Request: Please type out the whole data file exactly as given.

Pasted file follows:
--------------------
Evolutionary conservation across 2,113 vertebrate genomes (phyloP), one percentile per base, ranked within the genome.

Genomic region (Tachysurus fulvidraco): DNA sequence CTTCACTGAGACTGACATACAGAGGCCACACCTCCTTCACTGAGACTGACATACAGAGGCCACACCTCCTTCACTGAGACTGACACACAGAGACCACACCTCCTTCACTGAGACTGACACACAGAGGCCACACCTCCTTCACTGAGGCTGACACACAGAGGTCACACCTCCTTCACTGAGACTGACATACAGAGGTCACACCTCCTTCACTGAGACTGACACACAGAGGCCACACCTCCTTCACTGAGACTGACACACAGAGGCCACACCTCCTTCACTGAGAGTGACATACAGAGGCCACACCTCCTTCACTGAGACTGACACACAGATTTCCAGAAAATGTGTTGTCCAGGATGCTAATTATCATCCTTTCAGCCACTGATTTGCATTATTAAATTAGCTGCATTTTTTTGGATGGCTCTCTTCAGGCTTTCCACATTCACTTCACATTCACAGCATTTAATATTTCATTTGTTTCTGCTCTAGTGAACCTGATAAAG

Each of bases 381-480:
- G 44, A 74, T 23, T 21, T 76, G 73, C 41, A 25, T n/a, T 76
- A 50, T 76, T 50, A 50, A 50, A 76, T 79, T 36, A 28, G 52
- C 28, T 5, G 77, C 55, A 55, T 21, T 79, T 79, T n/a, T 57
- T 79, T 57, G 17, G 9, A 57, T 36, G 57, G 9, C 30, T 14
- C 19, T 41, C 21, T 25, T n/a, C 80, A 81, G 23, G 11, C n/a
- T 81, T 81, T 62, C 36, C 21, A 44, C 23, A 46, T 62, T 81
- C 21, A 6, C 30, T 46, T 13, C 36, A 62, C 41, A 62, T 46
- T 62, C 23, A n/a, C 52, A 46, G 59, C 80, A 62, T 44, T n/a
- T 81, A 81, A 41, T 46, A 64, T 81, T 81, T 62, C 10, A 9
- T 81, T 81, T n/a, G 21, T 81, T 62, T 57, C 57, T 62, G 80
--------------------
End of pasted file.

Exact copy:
Evolutionary conservation across 2,113 vertebrate genomes (phyloP), one percentile per base, ranked within the genome.

Genomic region (Tachysurus fulvidraco): DNA sequence CTTCACTGAGACTGACATACAGAGGCCACACCTCCTTCACTGAGACTGACATACAGAGGCCACACCTCCTTCACTGAGACTGACACACAGAGACCACACCTCCTTCACTGAGACTGACACACAGAGGCCACACCTCCTTCACTGAGGCTGACACACAGAGGTCACACCTCCTTCACTGAGACTGACATACAGAGGTCACACCTCCTTCACTGAGACTGACACACAGAGGCCACACCTCCTTCACTGAGACTGACACACAGAGGCCACACCTCCTTCACTGAGAGTGACATACAGAGGCCACACCTCCTTCACTGAGACTGACACACAGATTTCCAGAAAATGTGTTGTCCAGGATGCTAATTATCATCCTTTCAGCCACTGATTTGCATTATTAAATTAGCTGCATTTTTTTGGATGGCTCTCTTCAGGCTTTCCACATTCACTTCACATTCACAGCATTTAATATTTCATTTGTTTCTGCTCTAGTGAACCTGATAAAG

Each of bases 381-480:
- G 44, A 74, T 23, T 21, T 76, G 73, C 41, A 25, T n/a, T 76
- A 50, T 76, T 50, A 50, A 50, A 76, T 79, T 36, A 28, G 52
- C 28, T 5, G 77, C 55, A 55, T 21, T 79, T 79, T n/a, T 57
- T 79, T 57, G 17, G 9, A 57, T 36, G 57, G 9, C 30, T 14
- C 19, T 41, C 21, T 25, T n/a, C 80, A 81, G 23, G 11, C n/a
- T 81, T 81, T 62, C 36, C 21, A 44, C 23, A 46, T 62, T 81
- C 21, A 6, C 30, T 46, T 13, C 36, A 62, C 41, A 62, T 46
- T 62, C 23, A n/a, C 52, A 46, G 59, C 80, A 62, T 44, T n/a
- T 81, A 81, A 41, T 46, A 64, T 81, T 81, T 62, C 10, A 9
- T 81, T 81, T n/a, G 21, T 81, T 62, T 57, C 57, T 62, G 80